Benefits of Crawling for Babies

Benefits of Crawling for Babies

Last update: 21 March, 2018

In today’s article we’d like to discuss the multiple benefits of crawling for babies.

When we see our baby gaining strength and confidence in their movements, and it seems like they want to launch themselves onto the floor, we long for the moment when they learn to crawl.

However, some parents have to wait a while for this moment as their little one doesn’t seem to want to crawl just yet.

Crawling is an essential part of your baby’s motor skills. It’s very important that they acquire the confidence and strength needed to learn to walk.

Despite this, there is no standard age for them to learn to crawl. Every child is different and learns at their own speed.

There are a variety of reasons that babies might not be crawling yet. The age to begin to crawl is between 7 and 9 months.

However, not every baby passes through the crawling stage. Some children may not crawl until after having learned to walk.

Don’t worry if your child isn’t crawling yet. However, it’s important to observe the conditions that have led to this.

For example, if in addition to not crawling they seem to have other problems with their legs or motor coordination in general, it would be a good idea to visit the pediatrician.

The importance of stimuli to learn to crawl

As we mentioned above, unless there is a health problem, it’s normal for some babies not to crawl when you expect them to. Specialists say that stimuli from the parents can significantly influence crawling in this stage.

Benefits of Crawling for Babies

When they turn six months old, most children begin to show signs of independence. They become restless, get up, jump, and seem to be more active.

In this stage, crawling usually occurs because their motor system begins to be ready to move.

Babies crawl because they want to move but don’t know how to walk yet. It comes from their desire to go to an area that seems interesting.

However, a baby that isn’t motivated to crawl will never be able to do it. Unless your baby crawls of their own free will, they’ll need some help. They need to feel safe on a firm surface.

In this sense, crawling is the first way to move without adult help. But adults in charge don’t always give babies the opportunity to try to move freely.
A lack of stimuli and optimal conditions to practice can impede your baby from learning to crawl. Other times, parents encourage their children to walk without crawling first. They might offer their hands and help them to take small steps.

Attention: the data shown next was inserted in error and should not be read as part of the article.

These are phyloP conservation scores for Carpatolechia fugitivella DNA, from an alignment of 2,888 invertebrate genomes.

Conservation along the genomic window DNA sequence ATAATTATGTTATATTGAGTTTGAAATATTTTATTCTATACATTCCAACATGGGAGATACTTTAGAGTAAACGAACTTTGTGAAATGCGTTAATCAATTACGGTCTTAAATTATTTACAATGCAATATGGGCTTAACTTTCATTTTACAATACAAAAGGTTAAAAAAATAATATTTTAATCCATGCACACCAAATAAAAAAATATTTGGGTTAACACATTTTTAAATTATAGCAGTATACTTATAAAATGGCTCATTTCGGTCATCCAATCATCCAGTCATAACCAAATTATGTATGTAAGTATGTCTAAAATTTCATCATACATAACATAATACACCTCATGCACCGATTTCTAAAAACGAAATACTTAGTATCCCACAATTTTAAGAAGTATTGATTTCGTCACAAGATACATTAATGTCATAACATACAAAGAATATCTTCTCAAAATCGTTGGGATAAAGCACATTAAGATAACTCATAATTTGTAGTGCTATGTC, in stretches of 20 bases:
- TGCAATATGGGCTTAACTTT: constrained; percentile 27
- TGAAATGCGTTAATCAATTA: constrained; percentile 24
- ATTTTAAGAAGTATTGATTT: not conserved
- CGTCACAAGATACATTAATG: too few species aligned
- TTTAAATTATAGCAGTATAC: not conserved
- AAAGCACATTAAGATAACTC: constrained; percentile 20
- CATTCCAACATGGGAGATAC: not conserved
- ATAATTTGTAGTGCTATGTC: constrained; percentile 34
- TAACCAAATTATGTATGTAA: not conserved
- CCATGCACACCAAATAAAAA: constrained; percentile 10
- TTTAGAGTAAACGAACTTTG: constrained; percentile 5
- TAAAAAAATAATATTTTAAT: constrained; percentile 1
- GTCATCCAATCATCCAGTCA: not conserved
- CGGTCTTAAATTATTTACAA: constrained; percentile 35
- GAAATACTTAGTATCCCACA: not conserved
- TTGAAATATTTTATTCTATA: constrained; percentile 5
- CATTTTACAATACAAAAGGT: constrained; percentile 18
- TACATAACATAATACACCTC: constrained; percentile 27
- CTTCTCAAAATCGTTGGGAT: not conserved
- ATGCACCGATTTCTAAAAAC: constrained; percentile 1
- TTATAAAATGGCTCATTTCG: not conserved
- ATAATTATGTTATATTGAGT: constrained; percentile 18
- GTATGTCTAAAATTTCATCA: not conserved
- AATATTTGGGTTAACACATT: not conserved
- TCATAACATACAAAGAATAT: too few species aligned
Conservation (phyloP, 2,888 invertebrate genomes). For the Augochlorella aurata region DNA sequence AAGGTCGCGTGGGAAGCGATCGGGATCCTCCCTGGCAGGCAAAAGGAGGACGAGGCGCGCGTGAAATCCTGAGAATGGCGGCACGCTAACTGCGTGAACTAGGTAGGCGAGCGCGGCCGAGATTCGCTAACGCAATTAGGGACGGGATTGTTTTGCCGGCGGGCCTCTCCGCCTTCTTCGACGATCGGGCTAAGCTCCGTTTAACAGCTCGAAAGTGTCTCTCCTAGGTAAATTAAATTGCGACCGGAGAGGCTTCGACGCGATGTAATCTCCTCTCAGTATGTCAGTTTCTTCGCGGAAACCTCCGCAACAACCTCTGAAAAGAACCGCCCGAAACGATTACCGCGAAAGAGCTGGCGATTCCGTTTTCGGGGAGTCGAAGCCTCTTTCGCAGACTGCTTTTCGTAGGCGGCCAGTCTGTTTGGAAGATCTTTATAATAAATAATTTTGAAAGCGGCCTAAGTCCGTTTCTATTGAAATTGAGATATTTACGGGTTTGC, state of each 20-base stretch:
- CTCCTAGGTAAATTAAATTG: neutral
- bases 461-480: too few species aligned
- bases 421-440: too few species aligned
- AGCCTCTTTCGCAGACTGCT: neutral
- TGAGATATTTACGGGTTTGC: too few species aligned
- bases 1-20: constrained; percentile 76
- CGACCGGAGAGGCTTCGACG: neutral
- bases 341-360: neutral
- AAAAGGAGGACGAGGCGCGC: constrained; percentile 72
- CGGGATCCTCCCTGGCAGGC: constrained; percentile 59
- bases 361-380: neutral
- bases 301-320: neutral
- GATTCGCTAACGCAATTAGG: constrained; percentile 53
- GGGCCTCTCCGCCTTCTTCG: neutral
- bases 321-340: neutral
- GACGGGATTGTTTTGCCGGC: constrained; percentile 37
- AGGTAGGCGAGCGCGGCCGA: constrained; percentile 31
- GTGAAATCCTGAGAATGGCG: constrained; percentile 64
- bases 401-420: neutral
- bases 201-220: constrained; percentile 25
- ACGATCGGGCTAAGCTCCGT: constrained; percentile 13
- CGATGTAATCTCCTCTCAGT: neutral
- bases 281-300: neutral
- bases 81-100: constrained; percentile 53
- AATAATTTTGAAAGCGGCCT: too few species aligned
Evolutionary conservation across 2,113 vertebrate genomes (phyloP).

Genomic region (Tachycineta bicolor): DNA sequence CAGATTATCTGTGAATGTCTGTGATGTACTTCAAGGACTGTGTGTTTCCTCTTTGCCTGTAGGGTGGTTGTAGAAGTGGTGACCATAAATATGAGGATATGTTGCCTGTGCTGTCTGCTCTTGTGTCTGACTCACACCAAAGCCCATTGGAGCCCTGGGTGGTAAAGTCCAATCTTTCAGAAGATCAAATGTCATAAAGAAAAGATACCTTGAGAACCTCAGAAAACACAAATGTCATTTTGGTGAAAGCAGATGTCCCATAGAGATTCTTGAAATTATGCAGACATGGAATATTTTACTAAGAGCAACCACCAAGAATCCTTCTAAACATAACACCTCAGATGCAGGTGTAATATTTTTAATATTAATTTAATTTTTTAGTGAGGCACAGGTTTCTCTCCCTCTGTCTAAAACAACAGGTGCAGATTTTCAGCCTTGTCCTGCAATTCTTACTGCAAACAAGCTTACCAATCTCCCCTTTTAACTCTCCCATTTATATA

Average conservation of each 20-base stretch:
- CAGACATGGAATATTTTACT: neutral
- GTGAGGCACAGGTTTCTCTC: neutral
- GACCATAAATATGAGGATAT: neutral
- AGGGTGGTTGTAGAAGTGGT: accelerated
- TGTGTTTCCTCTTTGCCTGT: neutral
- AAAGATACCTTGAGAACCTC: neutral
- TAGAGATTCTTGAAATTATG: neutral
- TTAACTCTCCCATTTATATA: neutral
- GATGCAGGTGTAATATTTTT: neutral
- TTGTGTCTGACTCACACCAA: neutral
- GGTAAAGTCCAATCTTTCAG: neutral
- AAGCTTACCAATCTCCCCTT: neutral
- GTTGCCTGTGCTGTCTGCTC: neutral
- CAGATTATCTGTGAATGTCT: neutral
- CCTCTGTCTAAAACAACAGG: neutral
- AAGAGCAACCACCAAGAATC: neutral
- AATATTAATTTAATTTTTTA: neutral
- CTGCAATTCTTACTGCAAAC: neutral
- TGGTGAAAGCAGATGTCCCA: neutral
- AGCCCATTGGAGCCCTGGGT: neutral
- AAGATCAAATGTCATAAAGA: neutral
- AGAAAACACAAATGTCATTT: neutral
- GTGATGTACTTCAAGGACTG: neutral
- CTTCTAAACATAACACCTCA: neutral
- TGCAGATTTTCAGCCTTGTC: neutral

Benefits of crawling before walking

Although it’s common for some babies to walk without ever having crawled, crawling offers multiple benefits.

The position to crawl encourages speed, confidence and determination. Similarly, crawling is part of the evolutionary human process because it requires the activation of both brain hemispheres.

When your baby crawls, they learn to coordinate their movements within their brain. Other benefits of this process include:

  • Encourages elasticity in hands and ankles
  • Stimulates tactile sense
Benefits of Crawling for Babies
  • Promotes balance
  • Encourages strengthening of the digestive system
  • Visual benefits
  • Creates strength in the muscular-skeletal structure column
  • Strengthens the motor system needed to walk
  • Stimulates the resistance of the cardiovascular system

Every baby is different and learns in their own time. That’s why you shouldn’t worry if your baby takes a while to crawl.

In any case, if you notice your child hasn’t started crawling yet, we encourage you to stimulate them.

Direct them towards a toy, have them follow you, or put them into a crawling position.

You can also have them imitate you, showing them how to crawl. Let them move towards wherever they want, as long as they are safe and being monitored.

Don’t worry too much if your healthy baby learns and develops in their own way. You should just provide them the tools they need.

All cited sources were thoroughly reviewed by our team to ensure their quality, reliability, currency, and validity. The bibliography of this article was considered reliable and of academic or scientific accuracy.

This text is provided for informational purposes only and does not replace consultation with a professional. If in doubt, consult your specialist.